Software testing is the most widely practiced approach to assure the correctness of programs. Despite decades of research progress, software testing is still considered very resource-demanding and time-consuming. In the recent decade, the wide adoption of multithreaded programs and the service-based architecture has further aggravated the problem that we are facing. In this thesis, we study issues in software testing where resource constraints (such as time spent and memory space allocated) are important considerations, and we look for testing techniques that are significantly advanced in effectiveness and efficiency given limited quotas of resources, which we refer to as budget. Our main focus is on two types of systems: concurrent systems and service-based systems. The concurrent system is a class of computing system where programs are designed as collections of interacting and parallel computational processes. Unfortunately, concurrent programs are well known to be difficult to write and test: various concurrency bugs still exist in heavily-tested programs. To make it worse, detecting concurrency bugs is expensive, which is, for example, notorious for dynamic detection techniques that target high precision. This thesis proposes a dynamic sampling framework, CARISMA, to reduce the overhead dramatically while still largely preserving the bug detection capability. To achieve its goal, CARISMA intelligently allocates the limited budget on the computation resource through sampling. The core of CARISMA is a budget estimation and allocation framework whose correctness has been proven mathematically. Another source of cost comes from the nondeterministic nature of concurrent systems. A common practice to test concurrent system is through stress testing where a system is executed with a large number of test cases to achieve a high coverage of the execution space. Stress testing is inherently costly. To this end, it is critical that the bug detection for each execution is effective, which demands a powerful test oracle. This thesis proposes such a test oracle, OLIN, which reports anomalies in the concurrent executions of programs. OLIN finds concurrency bugs that are consistently missed by previous techniques and incurs low overhead. OLIN can achieve a higher effectiveness within given time and computational budgets. Service-based systems are composed of loosely coupled and unassociated units of functional units and are often highly concurrent and distributed. We have witnessed their prosperity in recent decades. Service-based systems are highly dynamic and regression testing techniques are applied to ensure their previously established functionality and correctness are not adversely affected by subsequent evolutions. However, regression testing is expensive and our thesis focuses on the prioritization of regression test cases to improve the effectiveness of testing within predefined constraints. This thesis proposes a family of prioritization metrics for regression testing of location-based services and presents a case study to evaluate their performance. In conclusion, this thesis makes the following contributions to software testing and analysis: (1) a dynamic sampling framework for concurrency bug detection, (2) a test oracle for concurrent testing, and (3) a family of test case prioritization techniques for service-based systems. These contributions significantly improve the effectiveness and efficiency of resource utilization in software testing. / published_or_final_version / Computer Science / Doctoral / Doctor of Philosophy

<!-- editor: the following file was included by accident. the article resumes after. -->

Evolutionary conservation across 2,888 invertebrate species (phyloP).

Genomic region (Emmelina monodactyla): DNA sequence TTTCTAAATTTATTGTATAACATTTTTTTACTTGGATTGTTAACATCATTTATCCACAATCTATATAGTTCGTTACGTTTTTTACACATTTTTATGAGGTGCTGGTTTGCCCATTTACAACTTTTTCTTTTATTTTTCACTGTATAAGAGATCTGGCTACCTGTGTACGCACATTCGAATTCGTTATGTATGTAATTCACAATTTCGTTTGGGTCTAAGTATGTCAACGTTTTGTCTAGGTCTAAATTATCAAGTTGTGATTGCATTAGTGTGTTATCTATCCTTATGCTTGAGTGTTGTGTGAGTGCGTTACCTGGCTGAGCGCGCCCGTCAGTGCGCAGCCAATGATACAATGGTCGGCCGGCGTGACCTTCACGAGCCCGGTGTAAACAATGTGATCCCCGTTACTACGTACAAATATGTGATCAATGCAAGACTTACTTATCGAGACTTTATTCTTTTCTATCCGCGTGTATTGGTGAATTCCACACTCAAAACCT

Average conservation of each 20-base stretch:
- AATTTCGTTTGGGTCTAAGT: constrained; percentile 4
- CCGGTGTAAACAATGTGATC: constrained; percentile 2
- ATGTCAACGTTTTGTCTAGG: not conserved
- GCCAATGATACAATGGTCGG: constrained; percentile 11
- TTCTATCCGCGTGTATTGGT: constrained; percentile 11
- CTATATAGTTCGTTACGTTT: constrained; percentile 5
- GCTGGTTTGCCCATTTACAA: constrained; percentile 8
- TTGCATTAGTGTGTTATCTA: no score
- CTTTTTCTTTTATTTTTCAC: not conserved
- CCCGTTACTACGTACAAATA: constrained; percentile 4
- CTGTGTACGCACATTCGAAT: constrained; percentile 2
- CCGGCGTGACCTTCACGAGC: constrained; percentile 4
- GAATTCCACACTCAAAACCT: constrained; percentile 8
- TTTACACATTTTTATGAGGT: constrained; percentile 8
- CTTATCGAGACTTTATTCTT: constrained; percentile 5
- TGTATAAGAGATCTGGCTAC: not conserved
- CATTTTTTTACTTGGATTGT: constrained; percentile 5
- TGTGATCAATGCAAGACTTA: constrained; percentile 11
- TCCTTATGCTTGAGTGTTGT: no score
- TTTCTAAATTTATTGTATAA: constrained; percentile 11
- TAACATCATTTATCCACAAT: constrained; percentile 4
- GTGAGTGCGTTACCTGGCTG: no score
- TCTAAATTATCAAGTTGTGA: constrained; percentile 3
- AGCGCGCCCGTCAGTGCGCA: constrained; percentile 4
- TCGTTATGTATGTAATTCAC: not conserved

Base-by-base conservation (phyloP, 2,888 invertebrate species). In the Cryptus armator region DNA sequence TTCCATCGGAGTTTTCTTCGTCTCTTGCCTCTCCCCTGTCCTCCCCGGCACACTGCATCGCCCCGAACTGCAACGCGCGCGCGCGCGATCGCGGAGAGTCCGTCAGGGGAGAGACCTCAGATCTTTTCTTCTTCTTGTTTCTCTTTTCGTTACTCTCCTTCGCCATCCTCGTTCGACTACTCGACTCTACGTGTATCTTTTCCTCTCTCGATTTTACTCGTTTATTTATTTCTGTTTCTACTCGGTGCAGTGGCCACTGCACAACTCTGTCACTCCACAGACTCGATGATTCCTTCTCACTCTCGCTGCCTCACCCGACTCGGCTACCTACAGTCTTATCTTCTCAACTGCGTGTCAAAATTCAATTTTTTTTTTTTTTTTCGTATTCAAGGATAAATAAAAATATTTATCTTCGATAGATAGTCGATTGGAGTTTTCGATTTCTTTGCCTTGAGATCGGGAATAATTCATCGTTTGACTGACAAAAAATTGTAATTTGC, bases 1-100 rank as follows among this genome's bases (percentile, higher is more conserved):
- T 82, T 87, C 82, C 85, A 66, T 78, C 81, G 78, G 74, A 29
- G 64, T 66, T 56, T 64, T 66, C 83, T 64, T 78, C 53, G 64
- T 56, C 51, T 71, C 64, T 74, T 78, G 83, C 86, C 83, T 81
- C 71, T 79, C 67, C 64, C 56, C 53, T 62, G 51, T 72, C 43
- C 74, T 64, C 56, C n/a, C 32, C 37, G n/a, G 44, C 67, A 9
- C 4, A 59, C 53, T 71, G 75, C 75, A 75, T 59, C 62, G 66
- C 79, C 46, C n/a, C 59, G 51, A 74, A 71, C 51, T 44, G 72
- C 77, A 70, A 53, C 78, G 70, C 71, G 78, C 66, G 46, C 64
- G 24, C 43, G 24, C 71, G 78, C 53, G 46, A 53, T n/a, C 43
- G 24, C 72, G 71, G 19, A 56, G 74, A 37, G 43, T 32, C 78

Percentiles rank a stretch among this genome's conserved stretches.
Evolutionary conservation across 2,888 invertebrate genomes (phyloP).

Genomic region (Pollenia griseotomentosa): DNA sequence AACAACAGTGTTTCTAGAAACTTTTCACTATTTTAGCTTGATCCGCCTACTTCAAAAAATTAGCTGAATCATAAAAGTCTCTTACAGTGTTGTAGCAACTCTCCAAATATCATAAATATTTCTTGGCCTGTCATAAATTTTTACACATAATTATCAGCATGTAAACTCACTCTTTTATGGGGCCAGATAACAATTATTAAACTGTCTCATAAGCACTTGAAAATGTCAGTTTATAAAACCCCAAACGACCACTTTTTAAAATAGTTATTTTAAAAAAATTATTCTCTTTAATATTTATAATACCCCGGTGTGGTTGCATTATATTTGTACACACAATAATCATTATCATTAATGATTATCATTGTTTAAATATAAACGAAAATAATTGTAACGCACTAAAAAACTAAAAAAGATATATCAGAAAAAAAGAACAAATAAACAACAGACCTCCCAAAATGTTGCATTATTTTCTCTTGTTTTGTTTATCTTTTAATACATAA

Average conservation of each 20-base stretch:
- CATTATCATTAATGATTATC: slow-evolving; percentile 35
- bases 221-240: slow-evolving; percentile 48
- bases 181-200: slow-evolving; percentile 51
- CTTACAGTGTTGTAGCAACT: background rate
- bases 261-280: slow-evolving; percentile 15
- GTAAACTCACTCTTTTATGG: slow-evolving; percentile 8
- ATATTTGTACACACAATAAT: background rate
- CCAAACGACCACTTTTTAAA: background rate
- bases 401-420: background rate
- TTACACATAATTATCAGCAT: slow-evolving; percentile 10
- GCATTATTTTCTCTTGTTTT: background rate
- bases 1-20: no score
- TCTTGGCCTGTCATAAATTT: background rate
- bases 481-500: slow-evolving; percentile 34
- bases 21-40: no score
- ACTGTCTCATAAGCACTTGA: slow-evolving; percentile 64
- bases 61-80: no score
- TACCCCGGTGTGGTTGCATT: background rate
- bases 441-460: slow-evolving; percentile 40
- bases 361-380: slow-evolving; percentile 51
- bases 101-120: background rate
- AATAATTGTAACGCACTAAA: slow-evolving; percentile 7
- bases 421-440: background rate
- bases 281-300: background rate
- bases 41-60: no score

Assessing the adequacy of test data for object-oriented programs using the mutation method

Kim, Sun-Woo January 2001 (has links)
No description available.

Towards a satisfaction relation between CCS specifications and their refinements

Baillie, Elizabeth Jean January 1992 (has links)
No description available.

An effective approach for testing program branches and linear code sequences and jumps

Malevris, N. January 1988 (has links)
No description available.

Automated structural test data generation

Cousins, Michael Anthony January 1995 (has links)
No description available.

The derivation of a methodology with supporting software aids for testing structured data processing programs

Roper, R. M. F. January 1988 (has links)
No description available.

Regression testing experiments

Sayre, Kent 05 August 1999 (has links)
Software maintenance is an expensive part of the software lifecycle: estimates put its cost at up to two-thirds of the entire cost of software. Regression testing, which tests software after it has been modified to help assess and increase its reliability, is responsible for a large part of this cost. Thus, making regression testing more efficient and effective is worthwhile. This thesis performs two experiments with regression testing techniques. The first experiment involves two regression test selection techniques, Dejavu and Pythia. These techniques select a subset of tests from the original test suite to be rerun instead of the entire original test suite in an attempt to save valuable testing time. The experiment investigates the cost and benefit tradeoffs between these techniques. The data indicate that Dejavu can occasionally select smaller test suites than Pythia while Pythia often is more efficient at figuring out which test cases to select than Dejavu. The second experiment involves the investigation of program spectra as a tool to enhance regression testing. Program spectra characterize a program's behavior. The experiment investigates the applicability of program spectra to the detection of faults in modified software. The data indicate that certain types of spectra identify faults on a consistent basis. The data also reveal cost-benefit tradeoffs among spectra types. / Graduation date: 2000